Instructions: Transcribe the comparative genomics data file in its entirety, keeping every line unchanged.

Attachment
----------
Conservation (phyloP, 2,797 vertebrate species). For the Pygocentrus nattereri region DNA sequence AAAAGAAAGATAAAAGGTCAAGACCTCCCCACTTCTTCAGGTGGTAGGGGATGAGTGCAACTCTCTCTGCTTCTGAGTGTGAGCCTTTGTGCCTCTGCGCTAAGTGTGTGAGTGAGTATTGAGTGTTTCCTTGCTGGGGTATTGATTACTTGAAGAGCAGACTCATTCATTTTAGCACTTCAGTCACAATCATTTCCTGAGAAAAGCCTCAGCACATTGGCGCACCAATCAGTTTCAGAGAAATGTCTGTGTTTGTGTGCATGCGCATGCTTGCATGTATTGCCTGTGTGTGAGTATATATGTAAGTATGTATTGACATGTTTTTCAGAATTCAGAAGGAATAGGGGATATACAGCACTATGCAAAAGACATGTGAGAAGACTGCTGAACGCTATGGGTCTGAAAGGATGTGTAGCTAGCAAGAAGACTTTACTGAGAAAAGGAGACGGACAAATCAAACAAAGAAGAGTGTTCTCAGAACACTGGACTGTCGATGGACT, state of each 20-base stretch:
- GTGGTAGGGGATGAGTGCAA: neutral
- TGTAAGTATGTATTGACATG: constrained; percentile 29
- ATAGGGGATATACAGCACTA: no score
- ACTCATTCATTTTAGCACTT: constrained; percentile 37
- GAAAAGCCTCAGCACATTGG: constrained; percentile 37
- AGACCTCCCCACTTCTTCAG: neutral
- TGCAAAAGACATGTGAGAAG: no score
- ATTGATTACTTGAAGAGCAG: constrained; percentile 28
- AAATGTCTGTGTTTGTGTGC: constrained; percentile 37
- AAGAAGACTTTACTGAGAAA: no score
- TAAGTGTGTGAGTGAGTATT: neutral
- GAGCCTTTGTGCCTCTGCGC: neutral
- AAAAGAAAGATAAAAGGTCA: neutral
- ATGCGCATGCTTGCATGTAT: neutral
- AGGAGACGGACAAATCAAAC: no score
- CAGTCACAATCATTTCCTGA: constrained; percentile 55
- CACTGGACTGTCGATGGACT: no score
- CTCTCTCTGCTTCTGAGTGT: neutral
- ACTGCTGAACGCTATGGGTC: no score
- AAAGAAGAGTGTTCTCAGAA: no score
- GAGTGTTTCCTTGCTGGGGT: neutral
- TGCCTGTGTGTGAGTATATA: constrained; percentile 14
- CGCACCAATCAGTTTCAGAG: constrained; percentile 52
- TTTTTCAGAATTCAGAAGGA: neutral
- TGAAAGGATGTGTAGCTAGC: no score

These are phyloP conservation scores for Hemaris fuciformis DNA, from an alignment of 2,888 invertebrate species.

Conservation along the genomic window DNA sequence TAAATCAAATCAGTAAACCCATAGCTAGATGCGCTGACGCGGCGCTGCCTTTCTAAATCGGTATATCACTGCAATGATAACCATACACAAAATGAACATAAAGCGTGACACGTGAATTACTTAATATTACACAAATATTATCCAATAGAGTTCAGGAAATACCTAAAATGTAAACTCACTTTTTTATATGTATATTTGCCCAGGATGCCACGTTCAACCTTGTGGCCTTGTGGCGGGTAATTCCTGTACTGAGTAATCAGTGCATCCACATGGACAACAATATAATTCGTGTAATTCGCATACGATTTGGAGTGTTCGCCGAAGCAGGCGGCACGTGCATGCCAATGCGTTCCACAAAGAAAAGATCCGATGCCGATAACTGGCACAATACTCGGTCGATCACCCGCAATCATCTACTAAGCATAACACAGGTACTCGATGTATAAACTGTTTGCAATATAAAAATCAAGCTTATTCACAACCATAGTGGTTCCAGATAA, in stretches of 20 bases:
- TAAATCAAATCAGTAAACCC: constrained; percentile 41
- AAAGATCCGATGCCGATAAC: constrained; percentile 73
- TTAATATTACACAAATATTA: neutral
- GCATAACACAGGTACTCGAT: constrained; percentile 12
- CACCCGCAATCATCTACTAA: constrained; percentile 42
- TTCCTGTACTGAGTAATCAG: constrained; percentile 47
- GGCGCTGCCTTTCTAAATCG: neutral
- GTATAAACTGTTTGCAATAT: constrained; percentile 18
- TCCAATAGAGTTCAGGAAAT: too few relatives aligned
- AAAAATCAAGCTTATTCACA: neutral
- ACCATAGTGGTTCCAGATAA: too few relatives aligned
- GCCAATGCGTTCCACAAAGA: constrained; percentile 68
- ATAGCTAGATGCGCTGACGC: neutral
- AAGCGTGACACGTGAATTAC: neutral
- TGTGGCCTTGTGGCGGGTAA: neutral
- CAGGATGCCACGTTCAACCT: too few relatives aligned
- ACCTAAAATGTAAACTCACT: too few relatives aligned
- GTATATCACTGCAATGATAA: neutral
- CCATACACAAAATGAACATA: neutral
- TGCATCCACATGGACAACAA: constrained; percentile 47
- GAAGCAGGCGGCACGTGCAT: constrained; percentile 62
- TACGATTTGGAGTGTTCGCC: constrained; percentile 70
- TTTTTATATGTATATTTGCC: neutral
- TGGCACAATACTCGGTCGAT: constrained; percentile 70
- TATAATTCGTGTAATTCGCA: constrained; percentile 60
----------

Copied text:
Conservation (phyloP, 2,797 vertebrate species). For the Pygocentrus nattereri region DNA sequence AAAAGAAAGATAAAAGGTCAAGACCTCCCCACTTCTTCAGGTGGTAGGGGATGAGTGCAACTCTCTCTGCTTCTGAGTGTGAGCCTTTGTGCCTCTGCGCTAAGTGTGTGAGTGAGTATTGAGTGTTTCCTTGCTGGGGTATTGATTACTTGAAGAGCAGACTCATTCATTTTAGCACTTCAGTCACAATCATTTCCTGAGAAAAGCCTCAGCACATTGGCGCACCAATCAGTTTCAGAGAAATGTCTGTGTTTGTGTGCATGCGCATGCTTGCATGTATTGCCTGTGTGTGAGTATATATGTAAGTATGTATTGACATGTTTTTCAGAATTCAGAAGGAATAGGGGATATACAGCACTATGCAAAAGACATGTGAGAAGACTGCTGAACGCTATGGGTCTGAAAGGATGTGTAGCTAGCAAGAAGACTTTACTGAGAAAAGGAGACGGACAAATCAAACAAAGAAGAGTGTTCTCAGAACACTGGACTGTCGATGGACT, state of each 20-base stretch:
- GTGGTAGGGGATGAGTGCAA: neutral
- TGTAAGTATGTATTGACATG: constrained; percentile 29
- ATAGGGGATATACAGCACTA: no score
- ACTCATTCATTTTAGCACTT: constrained; percentile 37
- GAAAAGCCTCAGCACATTGG: constrained; percentile 37
- AGACCTCCCCACTTCTTCAG: neutral
- TGCAAAAGACATGTGAGAAG: no score
- ATTGATTACTTGAAGAGCAG: constrained; percentile 28
- AAATGTCTGTGTTTGTGTGC: constrained; percentile 37
- AAGAAGACTTTACTGAGAAA: no score
- TAAGTGTGTGAGTGAGTATT: neutral
- GAGCCTTTGTGCCTCTGCGC: neutral
- AAAAGAAAGATAAAAGGTCA: neutral
- ATGCGCATGCTTGCATGTAT: neutral
- AGGAGACGGACAAATCAAAC: no score
- CAGTCACAATCATTTCCTGA: constrained; percentile 55
- CACTGGACTGTCGATGGACT: no score
- CTCTCTCTGCTTCTGAGTGT: neutral
- ACTGCTGAACGCTATGGGTC: no score
- AAAGAAGAGTGTTCTCAGAA: no score
- GAGTGTTTCCTTGCTGGGGT: neutral
- TGCCTGTGTGTGAGTATATA: constrained; percentile 14
- CGCACCAATCAGTTTCAGAG: constrained; percentile 52
- TTTTTCAGAATTCAGAAGGA: neutral
- TGAAAGGATGTGTAGCTAGC: no score

These are phyloP conservation scores for Hemaris fuciformis DNA, from an alignment of 2,888 invertebrate species.

Conservation along the genomic window DNA sequence TAAATCAAATCAGTAAACCCATAGCTAGATGCGCTGACGCGGCGCTGCCTTTCTAAATCGGTATATCACTGCAATGATAACCATACACAAAATGAACATAAAGCGTGACACGTGAATTACTTAATATTACACAAATATTATCCAATAGAGTTCAGGAAATACCTAAAATGTAAACTCACTTTTTTATATGTATATTTGCCCAGGATGCCACGTTCAACCTTGTGGCCTTGTGGCGGGTAATTCCTGTACTGAGTAATCAGTGCATCCACATGGACAACAATATAATTCGTGTAATTCGCATACGATTTGGAGTGTTCGCCGAAGCAGGCGGCACGTGCATGCCAATGCGTTCCACAAAGAAAAGATCCGATGCCGATAACTGGCACAATACTCGGTCGATCACCCGCAATCATCTACTAAGCATAACACAGGTACTCGATGTATAAACTGTTTGCAATATAAAAATCAAGCTTATTCACAACCATAGTGGTTCCAGATAA, in stretches of 20 bases:
- TAAATCAAATCAGTAAACCC: constrained; percentile 41
- AAAGATCCGATGCCGATAAC: constrained; percentile 73
- TTAATATTACACAAATATTA: neutral
- GCATAACACAGGTACTCGAT: constrained; percentile 12
- CACCCGCAATCATCTACTAA: constrained; percentile 42
- TTCCTGTACTGAGTAATCAG: constrained; percentile 47
- GGCGCTGCCTTTCTAAATCG: neutral
- GTATAAACTGTTTGCAATAT: constrained; percentile 18
- TCCAATAGAGTTCAGGAAAT: too few relatives aligned
- AAAAATCAAGCTTATTCACA: neutral
- ACCATAGTGGTTCCAGATAA: too few relatives aligned
- GCCAATGCGTTCCACAAAGA: constrained; percentile 68
- ATAGCTAGATGCGCTGACGC: neutral
- AAGCGTGACACGTGAATTAC: neutral
- TGTGGCCTTGTGGCGGGTAA: neutral
- CAGGATGCCACGTTCAACCT: too few relatives aligned
- ACCTAAAATGTAAACTCACT: too few relatives aligned
- GTATATCACTGCAATGATAA: neutral
- CCATACACAAAATGAACATA: neutral
- TGCATCCACATGGACAACAA: constrained; percentile 47
- GAAGCAGGCGGCACGTGCAT: constrained; percentile 62
- TACGATTTGGAGTGTTCGCC: constrained; percentile 70
- TTTTTATATGTATATTTGCC: neutral
- TGGCACAATACTCGGTCGAT: constrained; percentile 70
- TATAATTCGTGTAATTCGCA: constrained; percentile 60